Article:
Autumn 2002 (10.3)
Youth Win Physics Olympiad Gold
This past July 21-30, four students
from Azerbaijan competed and won medals at the 33rd International
Physics Olympiad held in Bali, Indonesia. The annual competition
tests high school students' mastery of physics and identifies
future outstanding physicists. This year's event drew 310 participants
from 69 countries, including China, Russia, Iran and the UK.
Three of this year's 42 gold medalists are from Azerbaijan. They
include: Tural Badirkhanli, who ranked 13th overall, Agshin Heybatov,
who ranked 19th, and Zohrab Niftaliyev, who ranked 27th. Emil
Nurmammadov was a silver medalist. Tural and Emil are recent
graduates of the Azerbaijan Turkey Private Lyceum in Guba, Agshin
is currently an 11th-grade student at the Lyceum in Guba, and
Zohrab is an 11th-grade student at the school's Dada Gorgud branch
Photo: Young physics whizzes Zohrab Niftaliyev, Agshin
Heybatov, Tural Badirkhanli and Emil Nurmammadov received three
gold medals and a silver medal at the International Physics Olympiad
held in Bali, Indonesia this past July.
Individual competitors at the Physics Olympiad sit for two intensive,
five-hour examinations comprising three theoretical problems
and two experimental problems. This year's theoretical problems
related to ground-penetrating radar, biological mechanisms for
sensing electrical signals underwater and the forces that act
on a heavy vehicle moving up a steep incline. The experimental
competition involved problems related to water electrolysis and
optical phenomena. All problems were given to the students in
their native languages.
At the closing ceremony, students were awarded gold, silver or
bronze medals or honorable mentions, according to their scores.
Those who scored at least 90 percent out of 100 percent received
a gold medal.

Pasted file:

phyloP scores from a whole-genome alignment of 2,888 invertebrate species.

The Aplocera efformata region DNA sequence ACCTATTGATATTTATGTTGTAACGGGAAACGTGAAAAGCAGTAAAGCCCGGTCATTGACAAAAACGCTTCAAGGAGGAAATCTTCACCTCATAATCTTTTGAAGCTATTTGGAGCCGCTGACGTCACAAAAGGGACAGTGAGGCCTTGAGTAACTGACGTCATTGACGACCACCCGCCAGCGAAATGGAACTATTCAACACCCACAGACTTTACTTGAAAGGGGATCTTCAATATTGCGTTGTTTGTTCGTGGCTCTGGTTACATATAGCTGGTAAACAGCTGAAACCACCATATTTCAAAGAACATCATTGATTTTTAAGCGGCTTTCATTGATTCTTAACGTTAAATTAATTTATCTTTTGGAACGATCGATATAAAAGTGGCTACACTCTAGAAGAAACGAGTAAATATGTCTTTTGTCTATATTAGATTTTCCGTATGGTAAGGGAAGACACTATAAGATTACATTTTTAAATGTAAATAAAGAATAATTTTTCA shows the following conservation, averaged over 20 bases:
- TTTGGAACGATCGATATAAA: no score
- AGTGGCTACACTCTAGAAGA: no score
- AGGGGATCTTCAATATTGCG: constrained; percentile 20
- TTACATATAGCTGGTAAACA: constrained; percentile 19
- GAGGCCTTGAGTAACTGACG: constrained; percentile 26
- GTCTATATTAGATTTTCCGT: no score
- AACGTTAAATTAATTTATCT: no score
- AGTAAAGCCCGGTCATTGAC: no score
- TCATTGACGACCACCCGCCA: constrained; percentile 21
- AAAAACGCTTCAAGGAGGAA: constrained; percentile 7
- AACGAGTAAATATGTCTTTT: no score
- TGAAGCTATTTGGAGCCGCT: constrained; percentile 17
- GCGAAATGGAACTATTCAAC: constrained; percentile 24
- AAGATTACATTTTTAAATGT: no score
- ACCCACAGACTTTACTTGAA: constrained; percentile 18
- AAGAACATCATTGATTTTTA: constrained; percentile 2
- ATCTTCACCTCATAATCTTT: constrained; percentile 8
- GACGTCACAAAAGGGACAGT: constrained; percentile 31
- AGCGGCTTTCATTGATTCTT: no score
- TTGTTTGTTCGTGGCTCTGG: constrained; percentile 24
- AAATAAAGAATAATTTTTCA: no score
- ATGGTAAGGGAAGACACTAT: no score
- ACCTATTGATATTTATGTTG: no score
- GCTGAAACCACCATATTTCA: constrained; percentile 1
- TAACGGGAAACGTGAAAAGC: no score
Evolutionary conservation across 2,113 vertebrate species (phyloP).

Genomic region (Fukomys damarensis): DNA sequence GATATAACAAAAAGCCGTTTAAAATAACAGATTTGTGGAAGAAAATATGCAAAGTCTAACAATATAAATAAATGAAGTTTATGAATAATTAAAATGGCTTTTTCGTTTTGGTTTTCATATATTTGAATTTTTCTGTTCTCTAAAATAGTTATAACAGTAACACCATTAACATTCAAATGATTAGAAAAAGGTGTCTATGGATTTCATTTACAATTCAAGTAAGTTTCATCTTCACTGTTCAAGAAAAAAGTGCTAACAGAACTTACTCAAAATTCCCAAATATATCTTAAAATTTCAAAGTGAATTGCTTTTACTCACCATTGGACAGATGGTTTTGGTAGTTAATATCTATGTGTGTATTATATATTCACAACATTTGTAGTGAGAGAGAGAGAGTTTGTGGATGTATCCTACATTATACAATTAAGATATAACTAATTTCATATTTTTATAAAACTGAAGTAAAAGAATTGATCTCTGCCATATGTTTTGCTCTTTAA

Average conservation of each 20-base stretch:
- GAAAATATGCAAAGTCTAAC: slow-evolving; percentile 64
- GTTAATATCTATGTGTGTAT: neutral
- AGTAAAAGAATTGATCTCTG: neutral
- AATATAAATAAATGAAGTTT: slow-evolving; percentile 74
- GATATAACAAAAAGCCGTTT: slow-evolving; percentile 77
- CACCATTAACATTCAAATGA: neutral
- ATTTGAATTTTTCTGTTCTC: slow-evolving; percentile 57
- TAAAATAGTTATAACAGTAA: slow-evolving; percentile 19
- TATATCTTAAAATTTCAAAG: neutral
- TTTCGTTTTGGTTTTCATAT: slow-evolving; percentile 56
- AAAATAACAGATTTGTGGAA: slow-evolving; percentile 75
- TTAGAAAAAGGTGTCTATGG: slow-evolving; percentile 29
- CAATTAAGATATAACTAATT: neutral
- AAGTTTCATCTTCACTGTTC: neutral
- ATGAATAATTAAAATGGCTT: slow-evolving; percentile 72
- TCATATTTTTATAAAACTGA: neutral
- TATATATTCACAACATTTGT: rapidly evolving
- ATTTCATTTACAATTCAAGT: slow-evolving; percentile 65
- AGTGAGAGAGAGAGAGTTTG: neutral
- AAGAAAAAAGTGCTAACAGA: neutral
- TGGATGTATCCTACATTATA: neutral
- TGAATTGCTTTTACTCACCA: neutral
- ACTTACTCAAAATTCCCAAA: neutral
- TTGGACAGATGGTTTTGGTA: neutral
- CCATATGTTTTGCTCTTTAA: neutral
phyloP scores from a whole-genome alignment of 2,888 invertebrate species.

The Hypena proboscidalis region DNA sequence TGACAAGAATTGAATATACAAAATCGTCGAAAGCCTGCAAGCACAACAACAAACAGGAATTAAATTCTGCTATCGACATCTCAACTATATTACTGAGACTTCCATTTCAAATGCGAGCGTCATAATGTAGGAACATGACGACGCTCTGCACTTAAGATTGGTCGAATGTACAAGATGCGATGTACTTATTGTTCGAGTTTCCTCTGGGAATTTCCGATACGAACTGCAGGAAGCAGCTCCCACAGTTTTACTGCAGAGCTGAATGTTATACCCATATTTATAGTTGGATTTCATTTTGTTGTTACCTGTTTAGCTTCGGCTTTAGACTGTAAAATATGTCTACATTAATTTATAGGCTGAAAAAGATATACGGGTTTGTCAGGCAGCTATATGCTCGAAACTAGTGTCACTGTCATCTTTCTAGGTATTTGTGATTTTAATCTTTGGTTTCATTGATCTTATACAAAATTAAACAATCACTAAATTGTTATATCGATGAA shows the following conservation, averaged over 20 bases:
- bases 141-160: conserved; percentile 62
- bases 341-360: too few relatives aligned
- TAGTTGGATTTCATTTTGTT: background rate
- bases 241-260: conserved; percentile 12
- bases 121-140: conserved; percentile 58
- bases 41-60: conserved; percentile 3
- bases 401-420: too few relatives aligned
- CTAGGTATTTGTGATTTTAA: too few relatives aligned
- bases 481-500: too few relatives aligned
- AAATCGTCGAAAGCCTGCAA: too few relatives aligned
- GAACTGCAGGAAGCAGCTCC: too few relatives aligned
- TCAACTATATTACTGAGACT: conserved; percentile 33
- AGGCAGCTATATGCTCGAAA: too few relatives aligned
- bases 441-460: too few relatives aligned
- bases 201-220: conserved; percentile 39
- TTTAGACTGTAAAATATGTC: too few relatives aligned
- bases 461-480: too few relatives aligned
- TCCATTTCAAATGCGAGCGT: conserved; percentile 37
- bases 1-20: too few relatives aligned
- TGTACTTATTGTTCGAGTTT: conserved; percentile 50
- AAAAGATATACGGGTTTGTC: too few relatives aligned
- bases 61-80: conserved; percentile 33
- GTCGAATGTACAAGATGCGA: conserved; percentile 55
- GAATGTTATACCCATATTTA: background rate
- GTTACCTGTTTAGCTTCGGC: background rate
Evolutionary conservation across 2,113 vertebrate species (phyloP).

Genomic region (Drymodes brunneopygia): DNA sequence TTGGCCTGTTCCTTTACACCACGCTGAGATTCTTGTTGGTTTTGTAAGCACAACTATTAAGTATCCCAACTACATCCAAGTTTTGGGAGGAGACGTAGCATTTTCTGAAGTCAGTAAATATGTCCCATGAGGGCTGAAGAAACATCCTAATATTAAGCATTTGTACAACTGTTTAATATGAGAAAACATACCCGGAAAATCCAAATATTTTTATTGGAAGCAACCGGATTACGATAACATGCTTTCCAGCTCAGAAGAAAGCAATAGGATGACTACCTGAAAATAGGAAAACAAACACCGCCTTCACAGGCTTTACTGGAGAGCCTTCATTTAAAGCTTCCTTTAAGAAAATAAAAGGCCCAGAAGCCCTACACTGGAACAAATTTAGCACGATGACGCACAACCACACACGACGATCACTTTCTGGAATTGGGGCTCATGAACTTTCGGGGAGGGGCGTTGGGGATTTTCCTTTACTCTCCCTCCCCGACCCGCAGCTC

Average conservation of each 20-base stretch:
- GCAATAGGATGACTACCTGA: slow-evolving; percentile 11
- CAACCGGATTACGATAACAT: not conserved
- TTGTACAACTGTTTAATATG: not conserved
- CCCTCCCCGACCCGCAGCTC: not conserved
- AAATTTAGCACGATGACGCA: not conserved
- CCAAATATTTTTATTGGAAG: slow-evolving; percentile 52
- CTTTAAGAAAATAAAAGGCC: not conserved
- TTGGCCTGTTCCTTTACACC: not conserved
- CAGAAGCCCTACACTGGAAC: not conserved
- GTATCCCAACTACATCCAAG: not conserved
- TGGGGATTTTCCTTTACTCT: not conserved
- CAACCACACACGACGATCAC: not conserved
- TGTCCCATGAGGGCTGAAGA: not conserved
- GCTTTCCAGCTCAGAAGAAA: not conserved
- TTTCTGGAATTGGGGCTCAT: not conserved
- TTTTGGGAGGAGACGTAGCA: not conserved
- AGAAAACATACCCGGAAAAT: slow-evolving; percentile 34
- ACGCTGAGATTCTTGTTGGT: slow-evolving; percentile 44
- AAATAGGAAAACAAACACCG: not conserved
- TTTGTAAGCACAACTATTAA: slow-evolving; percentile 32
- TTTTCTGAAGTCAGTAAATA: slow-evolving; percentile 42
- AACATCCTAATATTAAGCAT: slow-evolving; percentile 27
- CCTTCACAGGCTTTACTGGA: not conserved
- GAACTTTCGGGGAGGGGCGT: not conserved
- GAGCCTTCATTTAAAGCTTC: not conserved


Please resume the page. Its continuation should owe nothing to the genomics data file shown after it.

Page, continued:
According to Unolag Zohrab, Head of Olympics Affairs for the
Azerbaijan Turkey Private Lyceum, the students spend several
years preparing for international Olympiads in the areas of Physics,
Chemistry, Biology, Algebra and Information Science. Students
from this Turkish private school system have received a total
of 80 medals in such competitions.
"We start dividing students into groups in the seventh grade,
based on their fields of interest and their exam results,"
Zohrab explains. "The students who are selected to prepare
for the Olympics start their training at the beginning of eighth
grade. On weekends and during summer vacations, they receive
extra instruction from teachers from Baku State and other universities."
"These kids never rest," says Murad Chapan, Vice Chairman
of Educational Affairs for the Azerbaijan Turkey Private Lyceums.
"While all of the other students go home for weekends and
vacations, they stay at school and study. Even when they go home
for 15 days in the summer, they still have assigned homework
to do while they're there."
Chapan adds that the students run a risk if the Olympiad conflicts
with the dates for their college entrance exams. "We worry
about the future of these students," he says. "At schools
like Moscow State Lomonosov University, students who win the
International Olympics can enroll in the university without taking
an exam. But here in Azerbaijan, our students are faced with
a dilemma about their future. If they travel abroad to go to
the Olympics while the entrance exams are being held, then they
have to petition to take a makeup exam later on. Even though
they are the cream of the crop, the Ministry of Education still
requires them to take the exam. If we look at other countries,
students with these kinds of accomplishments wouldn't have any
problem entering universities or institutes. We hope this policy
can be changed in the future."
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